I didn’t have a ton of time to recover from my nurse aide job, though, as I immediately moved back to my hometown for the summer to work at a kids cooking camp as a class leader. The camp was affiliated with a grocery store, and my job was to work with a team of other leaders to plan class days (the schedule was set for us, but we picked the recipes out of a handbook, made the lesson plans, and created crafts/activities as well as grocery shopped for supplies). This was a bit of a jarring transition (hospice to community nutrition with kiddos) but it was definitely a change I needed. Plus, since the leaders were in charge of food safety, sanitation, and all of those fun ServSafe topics, this job gave me experience in both community and management nutrition – basically killing two birds with one stone.
When I came back to MSU for my senior year, I decided to lay low and take a job at my apartment building’s front desk so that I could focus on classes like MNT and senior seminar. I was also elected secretary of our Student Dietetic Association and took a trip to Nashville for FNCE, so I stayed plenty busy by the time DICAS rolled around.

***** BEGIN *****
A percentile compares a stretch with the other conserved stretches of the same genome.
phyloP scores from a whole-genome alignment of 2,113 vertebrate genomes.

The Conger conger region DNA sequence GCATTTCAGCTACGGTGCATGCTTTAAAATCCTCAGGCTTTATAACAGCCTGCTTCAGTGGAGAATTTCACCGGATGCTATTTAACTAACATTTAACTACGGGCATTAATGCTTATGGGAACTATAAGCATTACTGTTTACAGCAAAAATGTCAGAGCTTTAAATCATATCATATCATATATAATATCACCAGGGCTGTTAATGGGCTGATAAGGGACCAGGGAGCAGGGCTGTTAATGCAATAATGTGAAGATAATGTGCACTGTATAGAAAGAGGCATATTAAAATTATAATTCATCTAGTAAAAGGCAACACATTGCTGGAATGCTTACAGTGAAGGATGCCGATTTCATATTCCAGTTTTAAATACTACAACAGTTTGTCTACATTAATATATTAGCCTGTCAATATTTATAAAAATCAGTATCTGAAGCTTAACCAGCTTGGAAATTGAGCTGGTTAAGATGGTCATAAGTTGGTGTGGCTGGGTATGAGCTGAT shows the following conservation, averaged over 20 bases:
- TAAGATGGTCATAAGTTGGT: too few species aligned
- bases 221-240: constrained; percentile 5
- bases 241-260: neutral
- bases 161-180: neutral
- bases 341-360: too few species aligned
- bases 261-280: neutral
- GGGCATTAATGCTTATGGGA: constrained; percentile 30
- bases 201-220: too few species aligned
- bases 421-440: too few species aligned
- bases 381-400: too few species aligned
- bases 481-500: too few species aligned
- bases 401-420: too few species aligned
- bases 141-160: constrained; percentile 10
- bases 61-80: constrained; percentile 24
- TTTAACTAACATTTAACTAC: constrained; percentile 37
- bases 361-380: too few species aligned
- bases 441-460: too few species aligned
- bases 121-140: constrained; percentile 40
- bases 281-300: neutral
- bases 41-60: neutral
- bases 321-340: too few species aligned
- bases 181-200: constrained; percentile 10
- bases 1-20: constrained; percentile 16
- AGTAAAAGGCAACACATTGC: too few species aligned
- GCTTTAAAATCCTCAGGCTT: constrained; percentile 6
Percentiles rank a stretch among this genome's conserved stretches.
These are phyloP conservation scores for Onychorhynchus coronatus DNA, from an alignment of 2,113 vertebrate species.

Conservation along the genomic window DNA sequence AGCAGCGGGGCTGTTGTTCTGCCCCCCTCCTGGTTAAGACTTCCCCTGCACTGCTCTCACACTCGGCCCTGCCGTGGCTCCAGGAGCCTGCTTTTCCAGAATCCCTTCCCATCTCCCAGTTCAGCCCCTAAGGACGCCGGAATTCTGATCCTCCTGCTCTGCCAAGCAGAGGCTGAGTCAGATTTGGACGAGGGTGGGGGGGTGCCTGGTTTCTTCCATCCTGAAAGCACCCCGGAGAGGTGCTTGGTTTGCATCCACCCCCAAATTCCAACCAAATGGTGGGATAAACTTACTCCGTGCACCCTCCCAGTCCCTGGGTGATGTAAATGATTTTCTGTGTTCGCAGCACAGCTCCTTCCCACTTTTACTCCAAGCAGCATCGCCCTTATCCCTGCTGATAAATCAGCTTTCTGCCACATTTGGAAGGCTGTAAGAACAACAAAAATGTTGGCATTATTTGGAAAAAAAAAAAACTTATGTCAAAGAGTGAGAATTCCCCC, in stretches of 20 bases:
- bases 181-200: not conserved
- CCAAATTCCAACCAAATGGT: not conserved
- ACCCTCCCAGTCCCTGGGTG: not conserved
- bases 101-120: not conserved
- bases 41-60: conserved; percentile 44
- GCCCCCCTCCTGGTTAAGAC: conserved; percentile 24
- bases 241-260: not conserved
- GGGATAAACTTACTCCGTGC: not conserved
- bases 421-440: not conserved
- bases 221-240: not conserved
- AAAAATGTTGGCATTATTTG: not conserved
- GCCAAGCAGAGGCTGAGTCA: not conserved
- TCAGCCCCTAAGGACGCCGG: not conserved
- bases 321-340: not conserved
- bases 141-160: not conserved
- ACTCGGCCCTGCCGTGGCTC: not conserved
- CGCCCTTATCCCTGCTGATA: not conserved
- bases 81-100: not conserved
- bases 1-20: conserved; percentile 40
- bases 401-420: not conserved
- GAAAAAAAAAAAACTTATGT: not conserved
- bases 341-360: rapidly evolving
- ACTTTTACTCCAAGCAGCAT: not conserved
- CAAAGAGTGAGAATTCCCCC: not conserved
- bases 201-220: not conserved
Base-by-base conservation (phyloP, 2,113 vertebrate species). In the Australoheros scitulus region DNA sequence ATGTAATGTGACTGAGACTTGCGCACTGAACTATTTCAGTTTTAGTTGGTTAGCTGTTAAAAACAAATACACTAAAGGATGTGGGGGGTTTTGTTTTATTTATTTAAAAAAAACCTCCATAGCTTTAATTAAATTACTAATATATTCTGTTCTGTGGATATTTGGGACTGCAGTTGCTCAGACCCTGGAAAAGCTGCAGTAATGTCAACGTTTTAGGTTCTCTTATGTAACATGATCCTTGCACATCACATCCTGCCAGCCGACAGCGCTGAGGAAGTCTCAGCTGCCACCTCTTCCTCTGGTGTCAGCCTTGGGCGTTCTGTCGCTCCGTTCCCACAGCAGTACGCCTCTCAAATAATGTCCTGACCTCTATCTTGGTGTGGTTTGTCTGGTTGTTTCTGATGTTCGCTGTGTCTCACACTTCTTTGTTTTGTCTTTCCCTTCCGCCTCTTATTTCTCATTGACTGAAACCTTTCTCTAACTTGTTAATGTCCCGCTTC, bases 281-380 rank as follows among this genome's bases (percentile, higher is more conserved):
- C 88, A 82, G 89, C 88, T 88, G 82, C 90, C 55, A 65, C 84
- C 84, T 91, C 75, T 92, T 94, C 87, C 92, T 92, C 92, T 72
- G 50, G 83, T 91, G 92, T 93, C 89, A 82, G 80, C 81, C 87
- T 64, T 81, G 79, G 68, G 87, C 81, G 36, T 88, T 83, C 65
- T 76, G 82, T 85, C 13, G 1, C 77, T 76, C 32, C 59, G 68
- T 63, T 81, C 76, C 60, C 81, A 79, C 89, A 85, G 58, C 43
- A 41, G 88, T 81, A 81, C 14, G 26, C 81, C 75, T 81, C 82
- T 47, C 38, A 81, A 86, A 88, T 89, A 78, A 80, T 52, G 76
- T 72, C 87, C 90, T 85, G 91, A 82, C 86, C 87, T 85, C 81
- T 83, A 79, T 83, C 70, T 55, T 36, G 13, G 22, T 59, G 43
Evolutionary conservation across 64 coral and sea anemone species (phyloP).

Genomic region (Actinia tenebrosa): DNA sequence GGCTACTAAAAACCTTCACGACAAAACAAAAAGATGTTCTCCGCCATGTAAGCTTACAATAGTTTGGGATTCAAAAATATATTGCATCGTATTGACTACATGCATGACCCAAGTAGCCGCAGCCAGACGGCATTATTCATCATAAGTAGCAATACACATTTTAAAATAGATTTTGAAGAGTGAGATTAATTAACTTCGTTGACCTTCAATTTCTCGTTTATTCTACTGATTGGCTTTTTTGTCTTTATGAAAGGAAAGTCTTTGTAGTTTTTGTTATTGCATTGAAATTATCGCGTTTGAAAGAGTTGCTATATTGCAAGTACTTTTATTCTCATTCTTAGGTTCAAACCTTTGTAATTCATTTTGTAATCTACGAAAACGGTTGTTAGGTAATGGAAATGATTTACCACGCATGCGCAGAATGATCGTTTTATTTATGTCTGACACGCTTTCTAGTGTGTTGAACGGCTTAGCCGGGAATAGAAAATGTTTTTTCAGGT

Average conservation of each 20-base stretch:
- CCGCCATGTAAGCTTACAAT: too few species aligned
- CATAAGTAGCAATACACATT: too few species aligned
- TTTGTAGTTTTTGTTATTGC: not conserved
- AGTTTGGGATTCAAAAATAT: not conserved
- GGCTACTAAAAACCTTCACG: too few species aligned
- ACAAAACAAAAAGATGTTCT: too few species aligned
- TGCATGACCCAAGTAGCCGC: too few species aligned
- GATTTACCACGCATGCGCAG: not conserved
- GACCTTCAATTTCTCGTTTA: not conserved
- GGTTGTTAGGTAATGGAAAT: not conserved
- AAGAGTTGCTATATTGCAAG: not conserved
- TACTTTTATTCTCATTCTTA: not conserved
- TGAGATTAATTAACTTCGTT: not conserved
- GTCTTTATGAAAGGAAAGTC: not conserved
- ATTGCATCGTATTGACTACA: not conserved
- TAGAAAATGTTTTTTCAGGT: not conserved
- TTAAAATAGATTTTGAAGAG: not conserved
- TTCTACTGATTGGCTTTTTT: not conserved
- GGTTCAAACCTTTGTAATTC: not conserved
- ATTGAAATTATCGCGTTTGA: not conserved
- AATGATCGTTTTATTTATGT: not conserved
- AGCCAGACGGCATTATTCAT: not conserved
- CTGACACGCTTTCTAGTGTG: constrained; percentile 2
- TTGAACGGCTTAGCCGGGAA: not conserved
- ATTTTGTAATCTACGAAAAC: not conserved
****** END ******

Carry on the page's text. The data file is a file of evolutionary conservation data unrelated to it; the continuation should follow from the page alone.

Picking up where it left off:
Honestly, my application and match story was pretty uneventful. I went to one open house and one internship forum after meeting with tons of programs and FNCE and developing a working list. I also sent thank you notes to program directors after each visit, which I think is an extremely important part of making/maintaining a good impression! I ended up submitting four applications at three programs (one required different applications for each specialty track, so I applied to MNT and pediatrics). I actually didn’t have any interviews since two programs didn’t conduct them, and I wasn’t offered one to the one program that did (so basically, I knew I could count that one out even before match day). I’m not sure if not interviewing was a blessing or a curse, since it took away some pressure but also made the waiting period feel super long since I just submitted apps and then sat there for two months.